The Chapel Street Clinic in Woodstock and the South African Network of People Who Use Drugs (SANPUD) commemorated International Women’s day on Monday March 8 by offering their services to 76 street women.
The women were tested for cervical cancer, TB, HIV, and other sexually transmitted diseases (STDs).
Sister Ntombizilungile Mjezu, who manages the clinic, organised with the help from SANPUD to give the women a safe space to talk about their bodies and health.
“The need to set aside two days to focus on women who are street-based and use drugs is to counter their experiences with healthcare workers and services,” she says.
Loren Blake was one of the women who came for tests.
“The new tests scared me, but the doctor did her job well to help me calm down even though the pap smear was scary and new,” she says.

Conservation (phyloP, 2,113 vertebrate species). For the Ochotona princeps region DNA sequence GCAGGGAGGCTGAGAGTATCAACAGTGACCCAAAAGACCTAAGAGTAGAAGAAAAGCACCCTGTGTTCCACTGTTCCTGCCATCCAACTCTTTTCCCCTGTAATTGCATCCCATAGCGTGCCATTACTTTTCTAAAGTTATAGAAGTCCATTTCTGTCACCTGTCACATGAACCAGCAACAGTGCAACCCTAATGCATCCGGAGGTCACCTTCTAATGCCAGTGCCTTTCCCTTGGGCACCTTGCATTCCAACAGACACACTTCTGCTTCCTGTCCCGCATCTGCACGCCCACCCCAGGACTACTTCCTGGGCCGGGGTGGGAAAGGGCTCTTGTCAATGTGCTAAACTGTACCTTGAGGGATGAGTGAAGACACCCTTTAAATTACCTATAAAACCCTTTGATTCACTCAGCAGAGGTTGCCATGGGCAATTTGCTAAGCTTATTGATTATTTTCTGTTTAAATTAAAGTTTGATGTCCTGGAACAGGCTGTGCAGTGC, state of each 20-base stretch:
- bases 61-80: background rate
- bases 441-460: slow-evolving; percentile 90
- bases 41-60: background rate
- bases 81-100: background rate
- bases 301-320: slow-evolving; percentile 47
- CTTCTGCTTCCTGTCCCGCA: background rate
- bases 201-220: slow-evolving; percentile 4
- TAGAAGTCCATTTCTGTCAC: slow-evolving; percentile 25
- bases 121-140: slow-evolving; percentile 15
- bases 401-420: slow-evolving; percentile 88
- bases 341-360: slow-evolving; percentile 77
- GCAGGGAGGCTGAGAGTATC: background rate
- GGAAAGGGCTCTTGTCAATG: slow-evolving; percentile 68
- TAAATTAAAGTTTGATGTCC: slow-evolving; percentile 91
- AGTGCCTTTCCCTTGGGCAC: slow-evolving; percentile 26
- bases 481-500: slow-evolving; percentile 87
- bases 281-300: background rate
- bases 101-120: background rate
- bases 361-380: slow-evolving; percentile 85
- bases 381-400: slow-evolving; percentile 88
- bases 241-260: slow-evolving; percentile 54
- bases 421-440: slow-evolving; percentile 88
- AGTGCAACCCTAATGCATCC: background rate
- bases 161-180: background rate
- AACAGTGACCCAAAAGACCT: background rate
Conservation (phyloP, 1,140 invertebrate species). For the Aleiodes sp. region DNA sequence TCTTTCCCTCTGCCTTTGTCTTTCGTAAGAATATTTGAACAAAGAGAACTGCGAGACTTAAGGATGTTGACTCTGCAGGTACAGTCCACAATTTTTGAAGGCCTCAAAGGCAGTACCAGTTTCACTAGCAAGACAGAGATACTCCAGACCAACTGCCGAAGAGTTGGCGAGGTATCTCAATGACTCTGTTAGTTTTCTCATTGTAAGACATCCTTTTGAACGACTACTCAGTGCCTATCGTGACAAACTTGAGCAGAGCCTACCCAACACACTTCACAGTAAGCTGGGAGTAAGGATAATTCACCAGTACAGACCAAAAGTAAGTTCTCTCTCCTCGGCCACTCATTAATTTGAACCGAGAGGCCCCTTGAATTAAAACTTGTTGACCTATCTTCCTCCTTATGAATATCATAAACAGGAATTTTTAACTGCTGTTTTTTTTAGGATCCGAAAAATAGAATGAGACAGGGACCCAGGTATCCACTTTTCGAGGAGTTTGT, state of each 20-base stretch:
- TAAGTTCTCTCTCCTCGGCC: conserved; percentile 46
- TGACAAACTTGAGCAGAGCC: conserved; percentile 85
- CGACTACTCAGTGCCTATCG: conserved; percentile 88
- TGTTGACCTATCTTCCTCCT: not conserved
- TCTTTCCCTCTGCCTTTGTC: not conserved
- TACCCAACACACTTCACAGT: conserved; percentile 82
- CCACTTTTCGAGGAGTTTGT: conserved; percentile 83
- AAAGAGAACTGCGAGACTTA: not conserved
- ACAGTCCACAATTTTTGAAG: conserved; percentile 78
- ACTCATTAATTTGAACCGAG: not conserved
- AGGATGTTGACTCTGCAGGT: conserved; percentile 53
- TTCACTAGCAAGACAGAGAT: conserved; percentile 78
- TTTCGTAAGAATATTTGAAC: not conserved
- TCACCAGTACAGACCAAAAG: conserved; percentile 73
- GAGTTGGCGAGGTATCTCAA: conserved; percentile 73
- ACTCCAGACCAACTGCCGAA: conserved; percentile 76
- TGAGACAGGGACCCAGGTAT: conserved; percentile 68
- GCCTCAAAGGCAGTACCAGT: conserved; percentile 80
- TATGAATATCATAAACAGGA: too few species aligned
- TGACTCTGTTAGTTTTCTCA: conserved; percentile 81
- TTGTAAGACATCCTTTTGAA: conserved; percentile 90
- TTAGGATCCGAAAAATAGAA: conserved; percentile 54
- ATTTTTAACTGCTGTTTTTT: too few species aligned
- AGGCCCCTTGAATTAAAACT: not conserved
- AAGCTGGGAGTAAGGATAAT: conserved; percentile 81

Ms Blake says the experience was good for her and she will be telling other women about it.
“The nurses were more than 100%, they were willing to talk to us and explain things about the tests and the results,” she says.
Another street woman who goes by the name of Coco says having a pap smear was difficult.
“Even though they tell you to relax, it is hard with your legs in a funny position and they are talking about your muscles down there,” she says.
CEO of SANPUD, Angela McBride says International Women’s Day forms part of Human Rights month in South Africa.
“It is imperative that we acknowledge that women who use drugs have a right to comprehensive health care and services dedicated, and designed for, and by, women who use drugs,” she says.
Ms McBride says in order to deal with the disparities in health care rights and services for people who are marginalised more investment needs to be made to include them and showcase their humanity too.